Then there are the challenges to data rights posed by sharing and agile processes. Intellectual property law will continue to have a very tough time keeping up with data asset protection needs, so the protections will default to trade secrets and very carefully crafted ownership and use rights for original data, usage data and inferences (or derived data) in contract terms. Organizations will therefore need data asset protection programs focused more on trade secrets and contract terms than in the past.
Big data is blowing up information governance programs, however, not just through rendering old programs inadequate, but by pointing the way to new, “big data”-driven compliance and risk management programs. This is most obvious now in information security, where traditional intrusion detection has been supplemented with exfiltration prevention based on advanced analytics. The “100 percent auditability” of big data demands very important choices by all those responsible for information governance about where to create visibility.
Next, we will apply these concepts to a common scenario.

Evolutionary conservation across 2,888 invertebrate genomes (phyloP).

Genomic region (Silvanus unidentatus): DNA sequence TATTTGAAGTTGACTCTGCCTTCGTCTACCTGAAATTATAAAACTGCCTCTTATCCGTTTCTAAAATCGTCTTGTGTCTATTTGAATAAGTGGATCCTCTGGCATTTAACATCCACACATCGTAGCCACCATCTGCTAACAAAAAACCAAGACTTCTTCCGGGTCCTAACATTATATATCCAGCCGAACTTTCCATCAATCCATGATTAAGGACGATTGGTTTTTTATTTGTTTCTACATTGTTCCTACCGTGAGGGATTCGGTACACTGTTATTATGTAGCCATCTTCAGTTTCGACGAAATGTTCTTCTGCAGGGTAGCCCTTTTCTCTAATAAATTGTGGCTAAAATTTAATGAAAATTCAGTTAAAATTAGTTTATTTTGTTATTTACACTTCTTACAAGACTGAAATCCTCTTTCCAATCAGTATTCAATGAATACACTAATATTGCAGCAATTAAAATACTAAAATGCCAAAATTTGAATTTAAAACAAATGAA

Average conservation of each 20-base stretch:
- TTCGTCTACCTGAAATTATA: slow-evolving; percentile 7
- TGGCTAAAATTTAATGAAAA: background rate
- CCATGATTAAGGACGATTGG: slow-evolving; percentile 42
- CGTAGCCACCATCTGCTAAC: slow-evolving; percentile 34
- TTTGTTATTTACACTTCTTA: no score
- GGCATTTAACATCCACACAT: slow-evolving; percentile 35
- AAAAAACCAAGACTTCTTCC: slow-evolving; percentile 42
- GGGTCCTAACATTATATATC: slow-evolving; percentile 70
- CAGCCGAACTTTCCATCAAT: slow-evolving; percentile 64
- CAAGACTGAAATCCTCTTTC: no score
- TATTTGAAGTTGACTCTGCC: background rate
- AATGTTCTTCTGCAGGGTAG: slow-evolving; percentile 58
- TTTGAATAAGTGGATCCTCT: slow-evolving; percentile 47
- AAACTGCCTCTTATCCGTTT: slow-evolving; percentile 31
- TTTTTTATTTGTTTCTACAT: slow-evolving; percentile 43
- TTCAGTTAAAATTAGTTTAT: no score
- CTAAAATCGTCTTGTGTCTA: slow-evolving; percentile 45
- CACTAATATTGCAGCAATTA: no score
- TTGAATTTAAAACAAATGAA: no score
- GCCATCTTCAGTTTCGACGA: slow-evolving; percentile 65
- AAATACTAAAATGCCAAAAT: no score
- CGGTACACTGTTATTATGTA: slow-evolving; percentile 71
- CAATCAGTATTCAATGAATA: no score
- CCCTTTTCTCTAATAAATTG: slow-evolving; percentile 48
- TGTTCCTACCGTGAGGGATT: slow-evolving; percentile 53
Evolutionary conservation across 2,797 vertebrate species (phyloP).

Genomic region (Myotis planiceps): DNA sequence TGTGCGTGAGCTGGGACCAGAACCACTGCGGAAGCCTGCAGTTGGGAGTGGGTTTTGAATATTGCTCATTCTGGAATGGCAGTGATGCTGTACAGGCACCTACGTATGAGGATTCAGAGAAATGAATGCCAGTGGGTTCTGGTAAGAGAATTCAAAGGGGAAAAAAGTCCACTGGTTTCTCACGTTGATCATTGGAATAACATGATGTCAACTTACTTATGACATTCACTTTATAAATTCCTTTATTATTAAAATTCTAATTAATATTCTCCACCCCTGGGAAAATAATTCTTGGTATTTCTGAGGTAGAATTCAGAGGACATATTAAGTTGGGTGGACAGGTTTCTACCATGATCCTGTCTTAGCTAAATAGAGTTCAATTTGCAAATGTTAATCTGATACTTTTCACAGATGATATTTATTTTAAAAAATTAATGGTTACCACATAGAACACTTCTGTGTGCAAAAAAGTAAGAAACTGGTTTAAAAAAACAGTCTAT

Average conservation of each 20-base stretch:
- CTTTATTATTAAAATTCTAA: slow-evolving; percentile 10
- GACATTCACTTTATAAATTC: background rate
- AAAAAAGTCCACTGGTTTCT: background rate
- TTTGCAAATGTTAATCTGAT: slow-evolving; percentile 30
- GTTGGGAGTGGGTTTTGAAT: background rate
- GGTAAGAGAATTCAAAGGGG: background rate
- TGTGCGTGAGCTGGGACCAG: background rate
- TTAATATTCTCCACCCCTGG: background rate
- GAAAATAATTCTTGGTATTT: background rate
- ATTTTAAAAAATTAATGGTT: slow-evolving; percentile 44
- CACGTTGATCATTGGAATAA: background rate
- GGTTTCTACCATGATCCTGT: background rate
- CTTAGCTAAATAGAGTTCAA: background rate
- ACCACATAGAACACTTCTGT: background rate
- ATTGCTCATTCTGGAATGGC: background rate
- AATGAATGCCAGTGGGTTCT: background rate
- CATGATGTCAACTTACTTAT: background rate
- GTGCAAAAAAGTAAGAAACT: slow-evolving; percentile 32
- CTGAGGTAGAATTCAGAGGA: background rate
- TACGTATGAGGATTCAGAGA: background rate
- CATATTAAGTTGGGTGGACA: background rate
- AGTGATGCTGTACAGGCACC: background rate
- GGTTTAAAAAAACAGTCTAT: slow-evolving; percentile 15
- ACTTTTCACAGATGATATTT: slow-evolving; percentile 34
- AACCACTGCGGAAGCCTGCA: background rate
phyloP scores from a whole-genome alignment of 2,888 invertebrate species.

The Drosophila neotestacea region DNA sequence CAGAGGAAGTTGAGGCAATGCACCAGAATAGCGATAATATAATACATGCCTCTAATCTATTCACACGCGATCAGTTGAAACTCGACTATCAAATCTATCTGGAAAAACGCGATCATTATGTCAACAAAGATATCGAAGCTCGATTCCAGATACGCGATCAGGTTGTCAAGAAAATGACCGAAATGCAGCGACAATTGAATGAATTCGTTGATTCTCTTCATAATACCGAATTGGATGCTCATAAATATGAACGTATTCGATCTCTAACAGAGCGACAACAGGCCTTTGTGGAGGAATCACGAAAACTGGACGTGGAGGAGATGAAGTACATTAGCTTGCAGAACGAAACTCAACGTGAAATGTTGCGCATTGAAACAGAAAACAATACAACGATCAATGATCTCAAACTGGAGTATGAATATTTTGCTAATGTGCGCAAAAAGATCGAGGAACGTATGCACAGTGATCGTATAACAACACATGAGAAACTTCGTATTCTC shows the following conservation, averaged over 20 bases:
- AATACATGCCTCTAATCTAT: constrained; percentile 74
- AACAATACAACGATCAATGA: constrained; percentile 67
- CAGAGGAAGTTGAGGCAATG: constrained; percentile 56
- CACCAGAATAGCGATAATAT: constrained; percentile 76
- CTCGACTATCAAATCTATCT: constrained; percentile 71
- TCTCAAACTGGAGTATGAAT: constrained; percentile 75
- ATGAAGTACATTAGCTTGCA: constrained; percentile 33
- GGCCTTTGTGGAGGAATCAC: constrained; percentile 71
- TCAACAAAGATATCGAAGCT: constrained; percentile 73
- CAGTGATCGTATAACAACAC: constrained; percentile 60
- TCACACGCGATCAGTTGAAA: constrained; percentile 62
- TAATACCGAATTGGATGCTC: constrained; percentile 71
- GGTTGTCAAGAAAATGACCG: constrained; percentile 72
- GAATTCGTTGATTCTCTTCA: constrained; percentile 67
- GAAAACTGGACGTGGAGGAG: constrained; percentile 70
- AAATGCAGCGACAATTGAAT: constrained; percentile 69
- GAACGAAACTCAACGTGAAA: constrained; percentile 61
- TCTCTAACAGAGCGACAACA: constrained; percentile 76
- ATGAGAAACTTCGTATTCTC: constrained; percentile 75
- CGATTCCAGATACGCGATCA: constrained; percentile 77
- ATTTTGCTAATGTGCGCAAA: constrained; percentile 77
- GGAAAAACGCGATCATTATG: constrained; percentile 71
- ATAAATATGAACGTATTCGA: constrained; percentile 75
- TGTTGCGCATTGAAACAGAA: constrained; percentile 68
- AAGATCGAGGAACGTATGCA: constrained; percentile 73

How to Build Your New Governance and Data Asset Protection Programs
This section will get into the new information risk management concretely, focusing on how you can use the big data initiative to define new trade secrets and new ways of protecting them, with implications for your contracts involving data and your development of data asset protection plans. It will also address what should and rarely does happen before bringing in external data sources and streams.
Let us say your organization is starting to figure out how to get more value from its own databases. In most cases, it is important to recognize that patent and copyright law (in the U.S. vs. Europe, where the Database Directive (96/9/EC) provides copyright-like protection to “authors” invested in the contents or presentation of their databases) are likely to offer only limited protections, so most of your efforts to protect the information must focus on careful definition and protection of trade secrets and contractual rights associated with the raw and inferred data and databases.